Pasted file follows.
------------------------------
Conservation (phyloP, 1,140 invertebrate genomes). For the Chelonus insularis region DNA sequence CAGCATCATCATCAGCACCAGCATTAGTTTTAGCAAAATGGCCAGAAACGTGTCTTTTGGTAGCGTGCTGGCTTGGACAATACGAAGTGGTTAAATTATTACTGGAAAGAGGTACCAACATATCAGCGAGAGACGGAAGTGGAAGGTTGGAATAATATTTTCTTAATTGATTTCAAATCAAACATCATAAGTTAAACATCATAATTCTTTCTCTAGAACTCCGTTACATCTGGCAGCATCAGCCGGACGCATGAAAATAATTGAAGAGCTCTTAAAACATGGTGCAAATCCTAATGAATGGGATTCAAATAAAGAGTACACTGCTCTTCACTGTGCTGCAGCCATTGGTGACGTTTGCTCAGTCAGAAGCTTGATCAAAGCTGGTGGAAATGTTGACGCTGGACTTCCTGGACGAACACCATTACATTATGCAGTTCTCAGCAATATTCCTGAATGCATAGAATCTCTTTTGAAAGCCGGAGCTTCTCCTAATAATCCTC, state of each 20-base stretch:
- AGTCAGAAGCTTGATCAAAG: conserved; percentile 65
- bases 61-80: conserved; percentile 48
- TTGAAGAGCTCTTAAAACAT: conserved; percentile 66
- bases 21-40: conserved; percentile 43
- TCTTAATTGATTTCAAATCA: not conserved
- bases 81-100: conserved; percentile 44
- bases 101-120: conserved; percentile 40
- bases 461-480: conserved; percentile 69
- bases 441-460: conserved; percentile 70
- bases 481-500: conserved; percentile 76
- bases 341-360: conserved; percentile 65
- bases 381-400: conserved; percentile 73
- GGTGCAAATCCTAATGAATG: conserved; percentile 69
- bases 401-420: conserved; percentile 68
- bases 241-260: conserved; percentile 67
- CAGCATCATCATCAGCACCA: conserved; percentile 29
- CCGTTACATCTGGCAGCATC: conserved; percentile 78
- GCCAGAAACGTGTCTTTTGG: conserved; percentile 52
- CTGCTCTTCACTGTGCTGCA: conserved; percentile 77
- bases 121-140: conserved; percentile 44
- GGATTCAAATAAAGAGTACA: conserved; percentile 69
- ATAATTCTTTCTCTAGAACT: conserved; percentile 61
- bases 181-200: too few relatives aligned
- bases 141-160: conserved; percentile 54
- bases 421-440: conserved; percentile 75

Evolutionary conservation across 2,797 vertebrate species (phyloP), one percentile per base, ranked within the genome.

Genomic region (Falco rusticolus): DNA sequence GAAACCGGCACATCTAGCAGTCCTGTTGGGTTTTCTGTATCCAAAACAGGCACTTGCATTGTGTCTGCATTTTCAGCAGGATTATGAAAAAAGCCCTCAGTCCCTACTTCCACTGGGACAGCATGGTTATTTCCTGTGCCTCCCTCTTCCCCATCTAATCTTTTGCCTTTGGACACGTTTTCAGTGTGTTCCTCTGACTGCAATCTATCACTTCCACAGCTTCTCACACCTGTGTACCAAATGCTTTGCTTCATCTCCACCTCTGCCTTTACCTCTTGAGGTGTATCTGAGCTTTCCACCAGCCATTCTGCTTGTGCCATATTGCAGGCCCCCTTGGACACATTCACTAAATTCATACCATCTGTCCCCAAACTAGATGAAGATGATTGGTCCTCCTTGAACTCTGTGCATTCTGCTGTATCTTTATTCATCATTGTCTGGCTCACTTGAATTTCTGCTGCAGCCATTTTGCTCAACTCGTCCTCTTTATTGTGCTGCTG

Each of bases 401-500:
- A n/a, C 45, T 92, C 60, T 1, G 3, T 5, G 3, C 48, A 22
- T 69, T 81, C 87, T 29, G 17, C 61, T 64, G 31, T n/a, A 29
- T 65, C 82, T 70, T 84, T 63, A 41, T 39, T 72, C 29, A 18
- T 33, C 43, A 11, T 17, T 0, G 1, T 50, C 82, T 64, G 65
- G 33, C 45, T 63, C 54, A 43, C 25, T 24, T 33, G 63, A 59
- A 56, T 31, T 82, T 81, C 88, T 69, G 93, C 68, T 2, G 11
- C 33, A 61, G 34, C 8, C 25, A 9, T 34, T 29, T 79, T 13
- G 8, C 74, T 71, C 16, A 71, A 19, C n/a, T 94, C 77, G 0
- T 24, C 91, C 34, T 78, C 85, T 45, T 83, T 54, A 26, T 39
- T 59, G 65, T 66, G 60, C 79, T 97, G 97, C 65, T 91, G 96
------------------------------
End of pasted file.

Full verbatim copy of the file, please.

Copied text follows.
Conservation (phyloP, 1,140 invertebrate genomes). For the Chelonus insularis region DNA sequence CAGCATCATCATCAGCACCAGCATTAGTTTTAGCAAAATGGCCAGAAACGTGTCTTTTGGTAGCGTGCTGGCTTGGACAATACGAAGTGGTTAAATTATTACTGGAAAGAGGTACCAACATATCAGCGAGAGACGGAAGTGGAAGGTTGGAATAATATTTTCTTAATTGATTTCAAATCAAACATCATAAGTTAAACATCATAATTCTTTCTCTAGAACTCCGTTACATCTGGCAGCATCAGCCGGACGCATGAAAATAATTGAAGAGCTCTTAAAACATGGTGCAAATCCTAATGAATGGGATTCAAATAAAGAGTACACTGCTCTTCACTGTGCTGCAGCCATTGGTGACGTTTGCTCAGTCAGAAGCTTGATCAAAGCTGGTGGAAATGTTGACGCTGGACTTCCTGGACGAACACCATTACATTATGCAGTTCTCAGCAATATTCCTGAATGCATAGAATCTCTTTTGAAAGCCGGAGCTTCTCCTAATAATCCTC, state of each 20-base stretch:
- AGTCAGAAGCTTGATCAAAG: conserved; percentile 65
- bases 61-80: conserved; percentile 48
- TTGAAGAGCTCTTAAAACAT: conserved; percentile 66
- bases 21-40: conserved; percentile 43
- TCTTAATTGATTTCAAATCA: not conserved
- bases 81-100: conserved; percentile 44
- bases 101-120: conserved; percentile 40
- bases 461-480: conserved; percentile 69
- bases 441-460: conserved; percentile 70
- bases 481-500: conserved; percentile 76
- bases 341-360: conserved; percentile 65
- bases 381-400: conserved; percentile 73
- GGTGCAAATCCTAATGAATG: conserved; percentile 69
- bases 401-420: conserved; percentile 68
- bases 241-260: conserved; percentile 67
- CAGCATCATCATCAGCACCA: conserved; percentile 29
- CCGTTACATCTGGCAGCATC: conserved; percentile 78
- GCCAGAAACGTGTCTTTTGG: conserved; percentile 52
- CTGCTCTTCACTGTGCTGCA: conserved; percentile 77
- bases 121-140: conserved; percentile 44
- GGATTCAAATAAAGAGTACA: conserved; percentile 69
- ATAATTCTTTCTCTAGAACT: conserved; percentile 61
- bases 181-200: too few relatives aligned
- bases 141-160: conserved; percentile 54
- bases 421-440: conserved; percentile 75

Evolutionary conservation across 2,797 vertebrate species (phyloP), one percentile per base, ranked within the genome.

Genomic region (Falco rusticolus): DNA sequence GAAACCGGCACATCTAGCAGTCCTGTTGGGTTTTCTGTATCCAAAACAGGCACTTGCATTGTGTCTGCATTTTCAGCAGGATTATGAAAAAAGCCCTCAGTCCCTACTTCCACTGGGACAGCATGGTTATTTCCTGTGCCTCCCTCTTCCCCATCTAATCTTTTGCCTTTGGACACGTTTTCAGTGTGTTCCTCTGACTGCAATCTATCACTTCCACAGCTTCTCACACCTGTGTACCAAATGCTTTGCTTCATCTCCACCTCTGCCTTTACCTCTTGAGGTGTATCTGAGCTTTCCACCAGCCATTCTGCTTGTGCCATATTGCAGGCCCCCTTGGACACATTCACTAAATTCATACCATCTGTCCCCAAACTAGATGAAGATGATTGGTCCTCCTTGAACTCTGTGCATTCTGCTGTATCTTTATTCATCATTGTCTGGCTCACTTGAATTTCTGCTGCAGCCATTTTGCTCAACTCGTCCTCTTTATTGTGCTGCTG

Each of bases 401-500:
- A n/a, C 45, T 92, C 60, T 1, G 3, T 5, G 3, C 48, A 22
- T 69, T 81, C 87, T 29, G 17, C 61, T 64, G 31, T n/a, A 29
- T 65, C 82, T 70, T 84, T 63, A 41, T 39, T 72, C 29, A 18
- T 33, C 43, A 11, T 17, T 0, G 1, T 50, C 82, T 64, G 65
- G 33, C 45, T 63, C 54, A 43, C 25, T 24, T 33, G 63, A 59
- A 56, T 31, T 82, T 81, C 88, T 69, G 93, C 68, T 2, G 11
- C 33, A 61, G 34, C 8, C 25, A 9, T 34, T 29, T 79, T 13
- G 8, C 74, T 71, C 16, A 71, A 19, C n/a, T 94, C 77, G 0
- T 24, C 91, C 34, T 78, C 85, T 45, T 83, T 54, A 26, T 39
- T 59, G 65, T 66, G 60, C 79, T 97, G 97, C 65, T 91, G 96